What are Zonal Statistics?
Zonal Statistics uses groupings to calculate statistics for specified zones.
For example, it can calculate the mean, median, sum, minimum, maximum, or range in each zone.
The zonal extent could include anything from country boundaries, watershed catchment areas, or property parcels as a vector or raster dataset.
But the dataset in which you calculate a statistic must be raster.
Examples of Zonal Statistics
Zonal Statistics is a common spatial analysis procedure for raster data. Here are some examples of when you would use this operation in GIS:
- Summarizing Rain in a Watershed – If you want to find out how much rain is in a watershed, you can use a zonal operation like this one. By using a precipitation raster as your value field, you can set your zone as the watersheds with a sum function.
- Highest Elevation in Country – If you have an elevation raster dataset, you can run Zonal Statistics to find out its highest peak by using the maximum function.
- Adding Tree Cover in an Ecozone – To find the tree cover area in an ecozone, you can run Zonal Statistics to sum up a raster land cover dataset.
How To Use the Zonal Statistics Tool
In ArcGIS, there are two main tools to run this process:
Zonal Statistics – Outputs a raster defined by your zones and input value raster.
Zonal Statistics as Table – Generates a summary table based on the specified input value raster, statistical function, and zonal extents.
To add the output table back into your input zones, you will have to first use the join table operation. Then, you can copy the statistical field over by matching it with the same zone field.
In QGIS 3, this tool is part of the Raster Analysis Toolbox. The main difference between ArcGIS is how it adds a field directly into the zonal input table.
Some of the common errors that accompany this tool are related to:
- Number of Zones – Having in excess of 170,000 features as zones.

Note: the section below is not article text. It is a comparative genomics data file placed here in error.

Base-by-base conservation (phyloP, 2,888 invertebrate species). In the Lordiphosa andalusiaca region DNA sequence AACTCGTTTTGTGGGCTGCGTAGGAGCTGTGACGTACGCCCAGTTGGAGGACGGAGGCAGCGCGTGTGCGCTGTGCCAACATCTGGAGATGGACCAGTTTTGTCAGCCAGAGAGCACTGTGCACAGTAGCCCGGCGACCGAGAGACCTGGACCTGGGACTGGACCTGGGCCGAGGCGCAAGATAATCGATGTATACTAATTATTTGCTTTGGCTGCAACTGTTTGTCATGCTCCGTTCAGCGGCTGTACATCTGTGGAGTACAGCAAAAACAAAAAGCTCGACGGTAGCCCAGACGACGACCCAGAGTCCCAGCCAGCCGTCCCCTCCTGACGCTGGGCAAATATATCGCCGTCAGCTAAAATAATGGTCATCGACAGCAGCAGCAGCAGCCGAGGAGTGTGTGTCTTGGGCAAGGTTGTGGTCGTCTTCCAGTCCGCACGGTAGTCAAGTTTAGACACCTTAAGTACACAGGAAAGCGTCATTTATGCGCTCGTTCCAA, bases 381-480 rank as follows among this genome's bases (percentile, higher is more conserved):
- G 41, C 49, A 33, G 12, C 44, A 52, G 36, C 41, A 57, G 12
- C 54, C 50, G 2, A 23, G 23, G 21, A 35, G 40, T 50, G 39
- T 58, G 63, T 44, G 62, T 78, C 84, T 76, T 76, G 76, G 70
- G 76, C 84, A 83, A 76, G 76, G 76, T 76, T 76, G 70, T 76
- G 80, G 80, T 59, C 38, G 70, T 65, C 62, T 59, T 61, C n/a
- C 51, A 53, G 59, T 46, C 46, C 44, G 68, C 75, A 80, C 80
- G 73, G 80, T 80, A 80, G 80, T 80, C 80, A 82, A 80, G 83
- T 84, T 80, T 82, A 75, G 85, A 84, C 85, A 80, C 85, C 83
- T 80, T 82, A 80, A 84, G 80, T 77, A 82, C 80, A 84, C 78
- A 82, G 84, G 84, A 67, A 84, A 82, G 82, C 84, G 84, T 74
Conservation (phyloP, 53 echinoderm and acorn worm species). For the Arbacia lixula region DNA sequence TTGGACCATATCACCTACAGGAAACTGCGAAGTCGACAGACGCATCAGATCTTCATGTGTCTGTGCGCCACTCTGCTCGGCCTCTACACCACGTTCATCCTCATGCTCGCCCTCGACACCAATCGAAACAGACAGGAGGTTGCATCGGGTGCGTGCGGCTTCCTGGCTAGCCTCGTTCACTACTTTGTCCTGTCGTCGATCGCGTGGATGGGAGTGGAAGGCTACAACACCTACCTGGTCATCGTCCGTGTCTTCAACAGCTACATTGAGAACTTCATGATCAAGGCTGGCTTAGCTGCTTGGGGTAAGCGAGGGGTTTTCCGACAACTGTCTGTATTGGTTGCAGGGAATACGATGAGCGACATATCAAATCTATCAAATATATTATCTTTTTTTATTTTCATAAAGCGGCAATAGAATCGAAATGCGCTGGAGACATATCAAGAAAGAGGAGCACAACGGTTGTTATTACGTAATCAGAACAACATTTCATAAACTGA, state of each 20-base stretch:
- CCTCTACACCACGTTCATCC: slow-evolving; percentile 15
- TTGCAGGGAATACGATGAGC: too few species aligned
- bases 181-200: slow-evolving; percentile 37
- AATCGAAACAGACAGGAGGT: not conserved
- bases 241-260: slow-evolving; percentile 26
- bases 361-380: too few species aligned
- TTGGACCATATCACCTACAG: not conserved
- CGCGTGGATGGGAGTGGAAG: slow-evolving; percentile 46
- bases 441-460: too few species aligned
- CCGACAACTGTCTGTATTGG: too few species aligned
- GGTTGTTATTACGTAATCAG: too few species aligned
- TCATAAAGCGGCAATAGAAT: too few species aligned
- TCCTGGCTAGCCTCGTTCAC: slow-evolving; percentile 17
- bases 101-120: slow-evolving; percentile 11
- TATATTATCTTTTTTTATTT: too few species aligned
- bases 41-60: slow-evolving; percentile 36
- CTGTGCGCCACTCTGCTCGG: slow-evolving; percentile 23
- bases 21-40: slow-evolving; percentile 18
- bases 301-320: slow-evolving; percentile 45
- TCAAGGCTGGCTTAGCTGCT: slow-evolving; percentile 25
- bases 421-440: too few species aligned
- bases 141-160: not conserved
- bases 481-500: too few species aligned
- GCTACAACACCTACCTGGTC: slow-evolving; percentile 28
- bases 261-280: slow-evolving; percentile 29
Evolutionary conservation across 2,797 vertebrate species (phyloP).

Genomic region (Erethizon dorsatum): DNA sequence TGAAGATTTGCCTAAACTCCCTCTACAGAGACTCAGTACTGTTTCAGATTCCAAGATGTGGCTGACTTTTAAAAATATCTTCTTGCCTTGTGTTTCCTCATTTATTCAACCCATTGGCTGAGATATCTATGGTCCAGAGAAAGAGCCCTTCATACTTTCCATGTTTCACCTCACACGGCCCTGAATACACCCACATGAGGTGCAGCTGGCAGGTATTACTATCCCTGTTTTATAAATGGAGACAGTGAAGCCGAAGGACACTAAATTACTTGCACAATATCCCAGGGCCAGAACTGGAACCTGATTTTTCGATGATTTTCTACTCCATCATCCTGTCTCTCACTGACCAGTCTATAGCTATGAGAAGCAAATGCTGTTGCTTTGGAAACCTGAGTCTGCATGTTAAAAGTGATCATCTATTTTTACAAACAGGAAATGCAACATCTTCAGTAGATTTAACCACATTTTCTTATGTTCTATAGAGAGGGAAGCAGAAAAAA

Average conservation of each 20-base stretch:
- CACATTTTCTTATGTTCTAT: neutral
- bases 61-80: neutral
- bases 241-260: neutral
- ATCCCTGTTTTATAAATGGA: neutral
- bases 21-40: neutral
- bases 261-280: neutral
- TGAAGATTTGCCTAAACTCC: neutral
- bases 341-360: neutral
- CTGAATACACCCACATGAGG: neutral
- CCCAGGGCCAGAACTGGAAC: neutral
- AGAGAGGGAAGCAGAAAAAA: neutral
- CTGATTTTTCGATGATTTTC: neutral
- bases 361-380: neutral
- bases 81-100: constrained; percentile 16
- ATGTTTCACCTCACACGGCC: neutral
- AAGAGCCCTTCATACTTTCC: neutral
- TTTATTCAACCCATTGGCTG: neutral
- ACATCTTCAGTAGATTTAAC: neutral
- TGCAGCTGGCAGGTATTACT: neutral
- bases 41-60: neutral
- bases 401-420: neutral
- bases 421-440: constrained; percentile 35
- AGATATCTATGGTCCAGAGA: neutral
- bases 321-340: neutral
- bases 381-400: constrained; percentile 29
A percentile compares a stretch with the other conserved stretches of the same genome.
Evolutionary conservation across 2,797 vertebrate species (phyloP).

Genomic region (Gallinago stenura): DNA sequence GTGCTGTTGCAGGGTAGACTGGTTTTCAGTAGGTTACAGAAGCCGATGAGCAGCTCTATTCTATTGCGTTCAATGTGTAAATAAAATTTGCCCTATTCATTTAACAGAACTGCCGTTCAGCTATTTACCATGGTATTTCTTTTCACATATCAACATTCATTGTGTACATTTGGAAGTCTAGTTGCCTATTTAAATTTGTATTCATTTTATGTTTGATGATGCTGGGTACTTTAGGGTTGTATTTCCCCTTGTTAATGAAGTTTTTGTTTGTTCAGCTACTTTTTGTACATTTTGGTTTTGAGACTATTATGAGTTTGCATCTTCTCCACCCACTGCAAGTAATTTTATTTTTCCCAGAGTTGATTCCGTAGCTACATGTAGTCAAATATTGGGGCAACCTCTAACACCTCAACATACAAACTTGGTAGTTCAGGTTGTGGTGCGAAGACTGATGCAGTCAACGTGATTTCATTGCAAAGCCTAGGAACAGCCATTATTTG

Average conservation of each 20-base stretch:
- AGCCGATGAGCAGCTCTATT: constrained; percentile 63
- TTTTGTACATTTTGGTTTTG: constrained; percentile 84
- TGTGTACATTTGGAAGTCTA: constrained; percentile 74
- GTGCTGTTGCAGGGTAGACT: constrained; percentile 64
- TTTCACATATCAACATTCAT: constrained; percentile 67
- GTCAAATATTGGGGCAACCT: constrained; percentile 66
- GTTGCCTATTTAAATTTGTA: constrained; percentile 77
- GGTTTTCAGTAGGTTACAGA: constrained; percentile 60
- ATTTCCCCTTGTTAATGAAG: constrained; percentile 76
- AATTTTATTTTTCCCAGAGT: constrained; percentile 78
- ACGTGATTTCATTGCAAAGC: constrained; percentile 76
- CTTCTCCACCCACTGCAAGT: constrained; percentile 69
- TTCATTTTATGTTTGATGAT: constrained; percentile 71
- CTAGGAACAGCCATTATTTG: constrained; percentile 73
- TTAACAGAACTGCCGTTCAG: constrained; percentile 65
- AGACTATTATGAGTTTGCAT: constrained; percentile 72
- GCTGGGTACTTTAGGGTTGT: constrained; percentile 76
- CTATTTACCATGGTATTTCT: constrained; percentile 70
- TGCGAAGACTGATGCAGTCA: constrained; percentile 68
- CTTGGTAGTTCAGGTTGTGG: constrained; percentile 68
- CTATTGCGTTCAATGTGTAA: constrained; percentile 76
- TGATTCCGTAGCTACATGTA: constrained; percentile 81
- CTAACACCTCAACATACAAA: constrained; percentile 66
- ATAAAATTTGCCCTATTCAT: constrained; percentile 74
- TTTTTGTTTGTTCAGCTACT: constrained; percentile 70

- Output File Type – The Esri Grid file format has limitations, so GeoTIFF is the recommended GIS file format for output.
- Large Input Files – If you receive the 999999 error code, it’s likely because the file size is too large. Also, check your file name and geodatabase path for any unacceptable characters.
If the operation completely fails, then this can be related to your zonal raster input missing an attribute table.
There have also been issues working with decimals. If you have decimal values, you can multiply your input raster values by one hundred. Afterward, you can convert your raster to an integer using the int tool. After you run Zonal Statistics, you can then divide your data by one hundred to put it back in its original format.
Zonal Statistics is an analytical tool specifically for raster datasets. It enables you to calculate statistics like the average, sum, minimum, or maximum in defined zones.
It also works for vector zones, but the input value has to be an acceptable raster file format.
Do you have any troubleshooting questions or anything to add? Then, check out our comments section below.
Or if you want to explore spatial analysis in more detail, then make sure to check out our Periodic Table for Spatial Analysis which organizes spatial analysis tools in rows and columns.